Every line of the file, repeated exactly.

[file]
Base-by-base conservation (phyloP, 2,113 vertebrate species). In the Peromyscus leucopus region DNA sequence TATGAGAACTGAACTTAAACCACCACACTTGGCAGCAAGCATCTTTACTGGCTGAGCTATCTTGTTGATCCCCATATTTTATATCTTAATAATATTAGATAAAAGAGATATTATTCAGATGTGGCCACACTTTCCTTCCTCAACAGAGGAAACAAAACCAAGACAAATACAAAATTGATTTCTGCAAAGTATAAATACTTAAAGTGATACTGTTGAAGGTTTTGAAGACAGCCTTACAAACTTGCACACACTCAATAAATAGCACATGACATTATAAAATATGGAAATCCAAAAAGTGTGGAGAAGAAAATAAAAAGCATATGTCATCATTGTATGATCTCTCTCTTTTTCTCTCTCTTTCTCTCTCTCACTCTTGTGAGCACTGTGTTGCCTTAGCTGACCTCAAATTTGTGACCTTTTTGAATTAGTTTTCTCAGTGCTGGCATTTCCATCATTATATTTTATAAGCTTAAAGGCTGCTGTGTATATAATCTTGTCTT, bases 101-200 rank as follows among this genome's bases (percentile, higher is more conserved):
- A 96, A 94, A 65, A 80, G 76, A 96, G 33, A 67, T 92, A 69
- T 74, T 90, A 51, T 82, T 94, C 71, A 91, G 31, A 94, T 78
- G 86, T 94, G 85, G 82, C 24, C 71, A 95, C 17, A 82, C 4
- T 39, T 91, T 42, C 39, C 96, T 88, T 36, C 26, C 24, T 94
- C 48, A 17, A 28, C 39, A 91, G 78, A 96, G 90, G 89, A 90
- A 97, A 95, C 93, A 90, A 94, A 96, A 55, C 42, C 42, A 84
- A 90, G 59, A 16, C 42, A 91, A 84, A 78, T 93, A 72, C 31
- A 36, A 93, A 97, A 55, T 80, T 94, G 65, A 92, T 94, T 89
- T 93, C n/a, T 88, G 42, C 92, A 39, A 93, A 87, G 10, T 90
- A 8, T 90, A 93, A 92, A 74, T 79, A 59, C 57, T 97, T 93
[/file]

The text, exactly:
Base-by-base conservation (phyloP, 2,113 vertebrate species). In the Peromyscus leucopus region DNA sequence TATGAGAACTGAACTTAAACCACCACACTTGGCAGCAAGCATCTTTACTGGCTGAGCTATCTTGTTGATCCCCATATTTTATATCTTAATAATATTAGATAAAAGAGATATTATTCAGATGTGGCCACACTTTCCTTCCTCAACAGAGGAAACAAAACCAAGACAAATACAAAATTGATTTCTGCAAAGTATAAATACTTAAAGTGATACTGTTGAAGGTTTTGAAGACAGCCTTACAAACTTGCACACACTCAATAAATAGCACATGACATTATAAAATATGGAAATCCAAAAAGTGTGGAGAAGAAAATAAAAAGCATATGTCATCATTGTATGATCTCTCTCTTTTTCTCTCTCTTTCTCTCTCTCACTCTTGTGAGCACTGTGTTGCCTTAGCTGACCTCAAATTTGTGACCTTTTTGAATTAGTTTTCTCAGTGCTGGCATTTCCATCATTATATTTTATAAGCTTAAAGGCTGCTGTGTATATAATCTTGTCTT, bases 101-200 rank as follows among this genome's bases (percentile, higher is more conserved):
- A 96, A 94, A 65, A 80, G 76, A 96, G 33, A 67, T 92, A 69
- T 74, T 90, A 51, T 82, T 94, C 71, A 91, G 31, A 94, T 78
- G 86, T 94, G 85, G 82, C 24, C 71, A 95, C 17, A 82, C 4
- T 39, T 91, T 42, C 39, C 96, T 88, T 36, C 26, C 24, T 94
- C 48, A 17, A 28, C 39, A 91, G 78, A 96, G 90, G 89, A 90
- A 97, A 95, C 93, A 90, A 94, A 96, A 55, C 42, C 42, A 84
- A 90, G 59, A 16, C 42, A 91, A 84, A 78, T 93, A 72, C 31
- A 36, A 93, A 97, A 55, T 80, T 94, G 65, A 92, T 94, T 89
- T 93, C n/a, T 88, G 42, C 92, A 39, A 93, A 87, G 10, T 90
- A 8, T 90, A 93, A 92, A 74, T 79, A 59, C 57, T 97, T 93